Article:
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Toyota Set to Become World’s #1 Automaker in ’06 or ’07

1 of View/ Kazuyoshi Abe: – ENGLISH

Here is a piece from a Japanese newspaper that gives a pretty good short historical overview of Toyota's entry into the auto business. Toyota only started making cars in 1937 and will most likely be #1 in the world (in production volume) by their 70th anniversary.

Many people don't know that it wasn't always rosy for the Toyota auto business:

In December 1949, the automaker faced possible bankruptcy because it was unable to cover a debt of 200 million yen. It was Takeo Takanashi, a Bank of Japan branch manager, who saved the company from embarrassment. … extended a cooperative loan to save the company from going broke. In 1950, Toyota implemented restructuring measures, including the axing of 1,600 employees and the splitting of sales and manufacturing divisions into separate entities.

Labor unions staged a strike for two months in opposition to dismissals. To settle the dispute, Kiichiro Toyoda stepped down and was replaced by Taizo Ishida, who headed the loom works, which was the most profitable of the group companies at the time.

Toyota had its crisis. Chrysler, Ford, and GM have all had a major crisis in the past 25 years…. but how did they and how will they respond?

The article says: “GM is advancing corporate restructuring to tide over financial difficulties, and its production is declining.”

Waste reduction or corporate restructuring? Blaming workers or taking responsibility for management failures? Which path should they go down? Is that what they'll really do?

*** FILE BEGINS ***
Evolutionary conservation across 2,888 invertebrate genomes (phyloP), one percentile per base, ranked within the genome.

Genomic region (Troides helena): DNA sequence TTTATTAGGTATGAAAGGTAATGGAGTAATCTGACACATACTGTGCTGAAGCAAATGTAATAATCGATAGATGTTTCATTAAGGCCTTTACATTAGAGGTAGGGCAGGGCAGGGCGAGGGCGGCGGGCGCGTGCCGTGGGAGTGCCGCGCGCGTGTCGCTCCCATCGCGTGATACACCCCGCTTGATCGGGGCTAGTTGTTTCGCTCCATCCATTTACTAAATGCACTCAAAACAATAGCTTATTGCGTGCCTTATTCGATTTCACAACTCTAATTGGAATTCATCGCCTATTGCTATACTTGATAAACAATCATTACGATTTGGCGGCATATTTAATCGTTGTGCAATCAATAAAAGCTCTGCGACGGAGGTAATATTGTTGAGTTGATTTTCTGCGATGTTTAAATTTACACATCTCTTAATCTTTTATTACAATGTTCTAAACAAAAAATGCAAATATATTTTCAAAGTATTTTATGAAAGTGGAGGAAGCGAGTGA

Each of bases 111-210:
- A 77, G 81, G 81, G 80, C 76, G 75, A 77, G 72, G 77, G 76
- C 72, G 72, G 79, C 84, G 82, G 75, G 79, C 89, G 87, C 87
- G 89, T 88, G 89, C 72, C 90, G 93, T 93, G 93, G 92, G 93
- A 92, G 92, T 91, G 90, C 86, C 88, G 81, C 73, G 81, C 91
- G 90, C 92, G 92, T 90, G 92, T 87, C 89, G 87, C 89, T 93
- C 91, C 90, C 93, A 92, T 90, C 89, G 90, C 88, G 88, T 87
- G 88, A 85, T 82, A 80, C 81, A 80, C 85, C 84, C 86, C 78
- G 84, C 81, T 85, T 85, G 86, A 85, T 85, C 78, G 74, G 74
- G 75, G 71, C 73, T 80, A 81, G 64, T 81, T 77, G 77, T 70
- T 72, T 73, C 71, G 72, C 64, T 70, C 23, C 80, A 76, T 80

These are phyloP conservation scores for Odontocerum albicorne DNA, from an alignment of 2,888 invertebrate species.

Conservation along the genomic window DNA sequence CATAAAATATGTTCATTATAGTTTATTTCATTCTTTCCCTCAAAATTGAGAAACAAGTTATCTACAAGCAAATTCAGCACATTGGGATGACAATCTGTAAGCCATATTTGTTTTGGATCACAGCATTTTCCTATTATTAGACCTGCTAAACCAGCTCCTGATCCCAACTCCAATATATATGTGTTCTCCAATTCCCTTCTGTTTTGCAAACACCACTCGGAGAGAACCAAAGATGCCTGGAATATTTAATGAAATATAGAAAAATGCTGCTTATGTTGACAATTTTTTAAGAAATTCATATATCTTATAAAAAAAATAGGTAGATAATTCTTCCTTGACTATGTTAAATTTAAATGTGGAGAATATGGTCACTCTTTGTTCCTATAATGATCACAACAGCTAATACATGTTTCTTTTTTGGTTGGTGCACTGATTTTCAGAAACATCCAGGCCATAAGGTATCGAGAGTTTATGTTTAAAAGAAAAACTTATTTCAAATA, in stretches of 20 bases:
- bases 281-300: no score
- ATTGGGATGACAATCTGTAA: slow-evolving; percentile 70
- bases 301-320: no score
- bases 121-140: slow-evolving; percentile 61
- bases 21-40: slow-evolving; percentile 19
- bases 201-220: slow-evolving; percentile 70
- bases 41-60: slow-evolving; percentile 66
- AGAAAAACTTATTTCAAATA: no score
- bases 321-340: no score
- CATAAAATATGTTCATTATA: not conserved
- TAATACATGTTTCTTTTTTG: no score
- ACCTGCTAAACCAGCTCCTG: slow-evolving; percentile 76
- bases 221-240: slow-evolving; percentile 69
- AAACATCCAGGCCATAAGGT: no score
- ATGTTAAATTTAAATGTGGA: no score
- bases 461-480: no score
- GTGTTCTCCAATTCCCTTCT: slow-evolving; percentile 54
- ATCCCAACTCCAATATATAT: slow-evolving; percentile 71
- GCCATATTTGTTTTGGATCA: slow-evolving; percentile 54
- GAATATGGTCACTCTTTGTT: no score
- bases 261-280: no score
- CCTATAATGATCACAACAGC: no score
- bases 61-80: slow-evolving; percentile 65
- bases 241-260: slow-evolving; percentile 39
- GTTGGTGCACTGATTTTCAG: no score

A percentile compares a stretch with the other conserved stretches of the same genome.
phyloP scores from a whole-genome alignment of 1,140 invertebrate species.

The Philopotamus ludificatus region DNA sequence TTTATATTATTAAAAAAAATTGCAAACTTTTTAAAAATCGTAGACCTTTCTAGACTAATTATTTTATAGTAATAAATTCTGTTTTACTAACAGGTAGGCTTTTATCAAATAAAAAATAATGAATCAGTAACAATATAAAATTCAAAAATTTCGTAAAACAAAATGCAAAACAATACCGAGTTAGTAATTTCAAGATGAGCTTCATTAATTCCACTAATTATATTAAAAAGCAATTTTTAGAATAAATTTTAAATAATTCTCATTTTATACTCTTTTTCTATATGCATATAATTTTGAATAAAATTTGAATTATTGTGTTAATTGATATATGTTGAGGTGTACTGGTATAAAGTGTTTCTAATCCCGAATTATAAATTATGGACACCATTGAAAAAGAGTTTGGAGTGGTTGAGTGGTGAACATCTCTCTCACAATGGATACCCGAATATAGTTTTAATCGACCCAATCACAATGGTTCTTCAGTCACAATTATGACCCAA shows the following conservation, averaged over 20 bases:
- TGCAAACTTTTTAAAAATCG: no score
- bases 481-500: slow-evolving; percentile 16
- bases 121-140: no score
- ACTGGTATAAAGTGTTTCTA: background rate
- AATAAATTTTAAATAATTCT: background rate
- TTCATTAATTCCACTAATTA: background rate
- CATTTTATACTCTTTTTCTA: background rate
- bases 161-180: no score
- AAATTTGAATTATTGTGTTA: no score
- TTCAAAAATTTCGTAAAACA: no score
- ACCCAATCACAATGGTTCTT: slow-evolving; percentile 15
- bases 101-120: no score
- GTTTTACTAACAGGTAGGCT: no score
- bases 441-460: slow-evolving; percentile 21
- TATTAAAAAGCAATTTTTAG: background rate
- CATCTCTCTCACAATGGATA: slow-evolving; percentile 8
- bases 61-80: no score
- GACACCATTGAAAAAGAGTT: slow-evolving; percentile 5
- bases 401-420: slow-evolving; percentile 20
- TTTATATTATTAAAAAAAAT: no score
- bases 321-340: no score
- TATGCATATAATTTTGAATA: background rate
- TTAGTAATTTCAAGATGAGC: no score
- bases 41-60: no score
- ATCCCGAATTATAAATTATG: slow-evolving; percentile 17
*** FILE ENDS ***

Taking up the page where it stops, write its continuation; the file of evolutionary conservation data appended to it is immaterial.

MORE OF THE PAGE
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Mark Graban is an internationally-recognized consultant, author, and speaker who has worked in healthcare, manufacturing, and startups. He is author of the Shingo Award-winning books Lean Hospitals and Healthcare Kaizen, as well as The Executive Guide to Healthcare Kaizen. His most recent book is the anthology Practicing Lean that benefits the Louise H. Batz Patient Safety Foundation, where Mark is a board member. Mark is also the VP of Improvement & Innovation Services for the technology company KaiNexus. He is currently writing his next book, tentatively titled Measures of Success.

1 Comment
  1. […] is old news if you’ve been a regular reader on this blog, as I posted a link to this last month. I won’t gloat about the slow cycle time of the “mainstream […]

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